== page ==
I have evaluated parents who have used weeds. Then I tried.

I have evaluated parents who have used weeds. Then I tried.

(iStock) (Dug Photo / Getty Images / iStockphoto)

I am stressed. Revelation, right? Which parent will not be stressed in 2018? The villages of the 80s and 90s, where children used to be lovingly moved from one home to another, were replaced with judging articles on gluten and screen time. Professionally, I live a variable, freelance life that involves daily pitching and daily refusal. My family saves my son's college education and also pays for his pre-school education. As I write this, the cat has vomited on my bed. As I said, I'm stressed.

My husband Dave likes to help, so on the eve of my birthday a few weeks ago, he decided to bombard me with feel-good gifts: a weighted blanket, knitwear, chocolate, and reference book. "There's one more thing," he said before disappearing to get something out of his car. Like a man with a dark secret, he returned with an embarrassed look and a pack packed behind his back.

"Do it the way you intended," he began. "You said that the birth has changed your reaction to alcohol and you do not like it anymore."

"Yes …"

"And you can not turn off your brain when it comes to the baby and work."

"Yes."

"And sometimes you wish you could decompress at the end of the day."

"True."

"Well," he said, "do you want to try that?"

He handed me a package of three cans of cannabis mints, all of which had different concentrations of CBD and THC. At the age of 35, I was in the middle of a special after school.

I grew up with drug users. I was never looking for "the stash", but it was always there: behind the lunch box on the deepest kitchen counter, in the back of the cupboard, in the air, which smelled faintly of skunk and pesto sauce. It made me nervous. The secrecy of it, combined with a rocky childhood and the sharp warnings of the local DARE program, formed my early and deep-rooted opinion: drugs were bad, dangerous and a waste of time. And only by my direct associations were the people who used them.

Dave knows that about me, so I could barely imagine him scouring the corridors of a Seattle pharmacy for my birthday present. He decided to invoke my analytical nature: he started a 15-minute scientific presentation on CBD and THC for real engineering. "That stands for cannabidiol and tetrahydrocannabinol," he instructed. The CliffsNotes showed that CBD is the second most common cannabinoid found in the marijuana plant. Often referred to as "non-psychoactive," it is sometimes used to treat anxiety and seizures. THC, like alcohol and other substances, affects the part of the brain that influences decision-making and motor skills. It also has the advantage that there is a euphoric reaction that many stressed-out parents rely on after a long day. Before I lost my tolerance for alcohol, I was never against drinking one or two glasses of wine. The concentration of CBD and THC in my gifted mints, my sweet husband told me, corresponded to the poisoning.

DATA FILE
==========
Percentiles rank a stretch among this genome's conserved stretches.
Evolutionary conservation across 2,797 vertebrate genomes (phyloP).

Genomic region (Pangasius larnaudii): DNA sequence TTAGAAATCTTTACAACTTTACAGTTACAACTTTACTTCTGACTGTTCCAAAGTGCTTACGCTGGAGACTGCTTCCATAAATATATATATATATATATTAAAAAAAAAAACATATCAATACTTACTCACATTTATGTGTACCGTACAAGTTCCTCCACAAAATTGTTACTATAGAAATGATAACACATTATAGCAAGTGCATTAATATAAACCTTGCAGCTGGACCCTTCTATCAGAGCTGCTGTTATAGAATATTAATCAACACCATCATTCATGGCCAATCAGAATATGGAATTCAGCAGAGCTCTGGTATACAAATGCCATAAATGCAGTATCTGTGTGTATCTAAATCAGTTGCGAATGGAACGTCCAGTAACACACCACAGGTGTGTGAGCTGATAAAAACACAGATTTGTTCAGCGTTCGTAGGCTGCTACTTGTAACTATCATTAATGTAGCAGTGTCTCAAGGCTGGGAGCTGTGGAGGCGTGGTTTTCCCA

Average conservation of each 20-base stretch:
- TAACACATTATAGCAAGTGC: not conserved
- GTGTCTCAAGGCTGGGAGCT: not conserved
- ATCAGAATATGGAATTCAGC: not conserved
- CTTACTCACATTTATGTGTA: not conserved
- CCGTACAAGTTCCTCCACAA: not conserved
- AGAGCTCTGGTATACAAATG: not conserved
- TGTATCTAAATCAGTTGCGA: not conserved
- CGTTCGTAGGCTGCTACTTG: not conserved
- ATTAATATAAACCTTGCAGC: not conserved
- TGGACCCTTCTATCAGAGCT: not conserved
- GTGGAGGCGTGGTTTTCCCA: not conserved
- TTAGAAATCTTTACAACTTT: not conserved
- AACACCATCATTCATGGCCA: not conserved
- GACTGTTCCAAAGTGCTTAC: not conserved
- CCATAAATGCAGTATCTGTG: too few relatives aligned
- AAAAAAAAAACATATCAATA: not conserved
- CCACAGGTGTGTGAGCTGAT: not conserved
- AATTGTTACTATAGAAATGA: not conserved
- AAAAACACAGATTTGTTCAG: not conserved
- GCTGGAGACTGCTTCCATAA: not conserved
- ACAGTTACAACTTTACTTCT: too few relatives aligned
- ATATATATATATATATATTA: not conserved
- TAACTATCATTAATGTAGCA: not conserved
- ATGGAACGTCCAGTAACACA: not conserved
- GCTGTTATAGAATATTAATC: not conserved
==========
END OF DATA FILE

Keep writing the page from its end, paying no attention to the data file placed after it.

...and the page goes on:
So amused and intrigued by the presentation I also had a question.

"Do you think I have to go up?"

"No, not at all," he said. "I just think you deserve a break."

Alright. Sign me up.

The Saturday after my birthday was the perfect opportunity. I take one during the night time, I thought. My son sleeps about three hours, about as long as two glasses of wine penetrate my system and leave it. A small mint would probably take that long. When he and Dave went upstairs to read a book, I opened 10 milligrams of a CBD / THC combo and turned on the TV.

Nothing happened in the first two hours. Maybe Weed just does not affect me, I thought. Or maybe years of peripheral exposure have built up my tolerance, These thoughts broke at three o'clock as my legs began to grow and the sofa began to sink. Dave watched anxiously.

"What?" I asked.

"Nothing, are you okay?"

"Yeah, I just realized my legs are long, do I turn up?"

"No, you seem like you … with long legs. How do you feel?"

How did I feel? I could not say a word but I can tell you what I did not feel. For the first time in about six years, I did not feel stressed or busy with the familiar trait of my type A brain – the one that never shuts off. I was not worried about the kid, my career, the house or college fund, or the 401 (k). I did not feel much about anything. I was in the moment. I have just was,

The buzz that ends with a nap lasted 9 hours. That included playing with my son and watching four consecutive hours Home improvement Repetitions on Hulu. I was excited.

"This show is so much fun," I said as my son and I snuggled and chewed on handfuls of popcorn.

"We should have two more children – two more boys!" I said to my husband.

"Oh yes," said Dave. "You are definitely up."

Lost Saturday ended as usual with a dinner followed by an unplanned nap on the sofa. I woke up relaxed and hangover-free. Mine was not a short climax, and I can not say I'll crack another coin soon, especially when my three-year-old is in tow But for parents with a higher tolerance and more experience I could see the occasional lozenges as a useful alternative to anti-anxiety drugs or "wine clock", both of which have similar effects and – inexplicably – half of the stigma.

Right now I have lifelong food on the top shelf of my closet and I do not feel like a bad person – or a bad mother. And it is possible that opening the door to a therapeutic coin after my son goes to sleep on a Saturday night may lead to a more relaxed Sunday. I could use more of that.

Sarah Szczypinski lives as a journalist in Seattle. Find her on Twitter @ SarahSz23,

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